The quest for thread has prompted some of our most important technical innovations: the spindle was the first wheel. Women’s lives were transformed when machines started to deliver daily cloth by the ton.
Postrel scotches the idea of the Protestant Work Ethic, arguing that “the Great Enrichment” began in Catholic Italy in the seventeenth century, not in England in the eighteenth.
In Piedmont, the Filatoio Rosso factory used water powered machinery for making silk from 1678 to 1930. Now a museum of industry, its twin circular throwing machines, “whose whirling operations evoke visions of the Copernican cosmos,” demanded standardization and management of work practices to ensure strong enough silk thread able to feed the throwing machines. “Rules, patterns of gestures and all the automatisms that comprised the art of reeling” required long apprenticeship on low wages but, skills learnt, wages improved markedly. These women were “industrial aristocrats” in an otherwise peasant society. When the first English factories began cotton production round 1770, there were four hundred water-powered silk mills in northern Italy.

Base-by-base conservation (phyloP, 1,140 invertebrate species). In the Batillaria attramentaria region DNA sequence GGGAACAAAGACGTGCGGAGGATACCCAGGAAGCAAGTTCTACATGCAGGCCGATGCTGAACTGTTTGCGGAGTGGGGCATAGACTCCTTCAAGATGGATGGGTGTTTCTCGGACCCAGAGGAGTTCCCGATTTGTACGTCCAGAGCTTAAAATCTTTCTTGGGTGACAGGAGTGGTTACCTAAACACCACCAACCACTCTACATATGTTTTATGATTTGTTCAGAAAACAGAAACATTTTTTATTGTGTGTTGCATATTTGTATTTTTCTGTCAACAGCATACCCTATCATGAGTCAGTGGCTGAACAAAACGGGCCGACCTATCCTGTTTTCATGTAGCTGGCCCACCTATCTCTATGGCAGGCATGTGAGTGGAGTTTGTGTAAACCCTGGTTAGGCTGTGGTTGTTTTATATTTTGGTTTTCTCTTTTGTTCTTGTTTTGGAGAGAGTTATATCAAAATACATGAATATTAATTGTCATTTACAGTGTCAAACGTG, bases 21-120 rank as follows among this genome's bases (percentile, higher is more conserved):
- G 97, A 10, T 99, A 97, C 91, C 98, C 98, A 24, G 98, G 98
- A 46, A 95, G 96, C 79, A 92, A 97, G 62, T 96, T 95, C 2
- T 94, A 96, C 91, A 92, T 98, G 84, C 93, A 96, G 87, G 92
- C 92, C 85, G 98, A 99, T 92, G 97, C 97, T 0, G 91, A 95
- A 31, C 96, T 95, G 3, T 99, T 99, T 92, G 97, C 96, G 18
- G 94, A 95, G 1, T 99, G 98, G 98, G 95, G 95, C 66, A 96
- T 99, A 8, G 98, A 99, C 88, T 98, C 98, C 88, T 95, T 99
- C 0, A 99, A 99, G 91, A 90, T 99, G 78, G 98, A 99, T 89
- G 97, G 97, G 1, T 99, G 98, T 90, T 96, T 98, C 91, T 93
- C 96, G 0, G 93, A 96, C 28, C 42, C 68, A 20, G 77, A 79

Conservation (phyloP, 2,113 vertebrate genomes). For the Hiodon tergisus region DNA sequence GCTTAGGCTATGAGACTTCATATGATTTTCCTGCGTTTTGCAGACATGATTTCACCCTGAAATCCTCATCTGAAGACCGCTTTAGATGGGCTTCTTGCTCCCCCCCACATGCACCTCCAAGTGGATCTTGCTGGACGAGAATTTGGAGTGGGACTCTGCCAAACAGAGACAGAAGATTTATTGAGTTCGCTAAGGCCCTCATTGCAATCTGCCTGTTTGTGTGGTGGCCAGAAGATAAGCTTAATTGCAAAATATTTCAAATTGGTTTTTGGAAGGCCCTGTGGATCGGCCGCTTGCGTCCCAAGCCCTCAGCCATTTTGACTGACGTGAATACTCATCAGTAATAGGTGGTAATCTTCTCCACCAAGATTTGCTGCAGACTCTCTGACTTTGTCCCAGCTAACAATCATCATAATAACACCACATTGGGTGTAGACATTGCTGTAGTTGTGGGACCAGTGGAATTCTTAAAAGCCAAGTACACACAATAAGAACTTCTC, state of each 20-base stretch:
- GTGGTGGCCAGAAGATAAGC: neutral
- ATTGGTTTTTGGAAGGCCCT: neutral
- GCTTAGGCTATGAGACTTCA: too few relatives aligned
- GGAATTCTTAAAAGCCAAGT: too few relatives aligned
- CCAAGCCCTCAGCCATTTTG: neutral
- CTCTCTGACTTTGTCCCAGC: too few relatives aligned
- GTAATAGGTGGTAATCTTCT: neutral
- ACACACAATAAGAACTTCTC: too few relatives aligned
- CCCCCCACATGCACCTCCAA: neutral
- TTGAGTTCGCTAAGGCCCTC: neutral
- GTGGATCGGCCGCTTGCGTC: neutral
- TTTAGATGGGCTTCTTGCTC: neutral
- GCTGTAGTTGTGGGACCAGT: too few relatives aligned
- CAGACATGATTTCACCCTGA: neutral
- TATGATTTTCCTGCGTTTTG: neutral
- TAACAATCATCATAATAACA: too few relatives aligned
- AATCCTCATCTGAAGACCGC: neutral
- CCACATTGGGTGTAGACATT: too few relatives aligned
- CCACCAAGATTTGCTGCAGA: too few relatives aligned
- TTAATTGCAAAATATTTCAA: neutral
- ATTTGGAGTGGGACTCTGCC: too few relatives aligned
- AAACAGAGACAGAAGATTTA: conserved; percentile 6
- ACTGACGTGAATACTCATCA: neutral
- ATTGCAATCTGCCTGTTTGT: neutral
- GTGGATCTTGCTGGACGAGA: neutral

In 1770, out of an English work force of 4 million, somewhere in the region of 1.5 million married women were spinning (oddly enough, they were known as spinsters). Richard Arkwright, a brilliant inventor from Lancashire, was originally a barber and wig maker. Relying on industrial know-how gleaned by espionage from Italian factories, Arkwright built factories housing his Water-Frame and forever changed the mathematics of cloth production. Today, his Derwent Valley Mills is a World Heritage Site, as are the Vatican and Machu Picchu. “The simple morality tale of oppressed female workers misses the inescapable mathematics of fabric production.” Women working on finicky silks earned high wages, women spinning robust—and run-of-the-mill—cotton did not. The machine age would put those 1.5 married women mostly out of work, but in revolutionizing cloth production people like Arkwright freed women from spinning for the first time since the dawn of civilization. The Water-Frame has been called the “ultimate macro-invention”: an innovation that begets others and has far reaching consequences.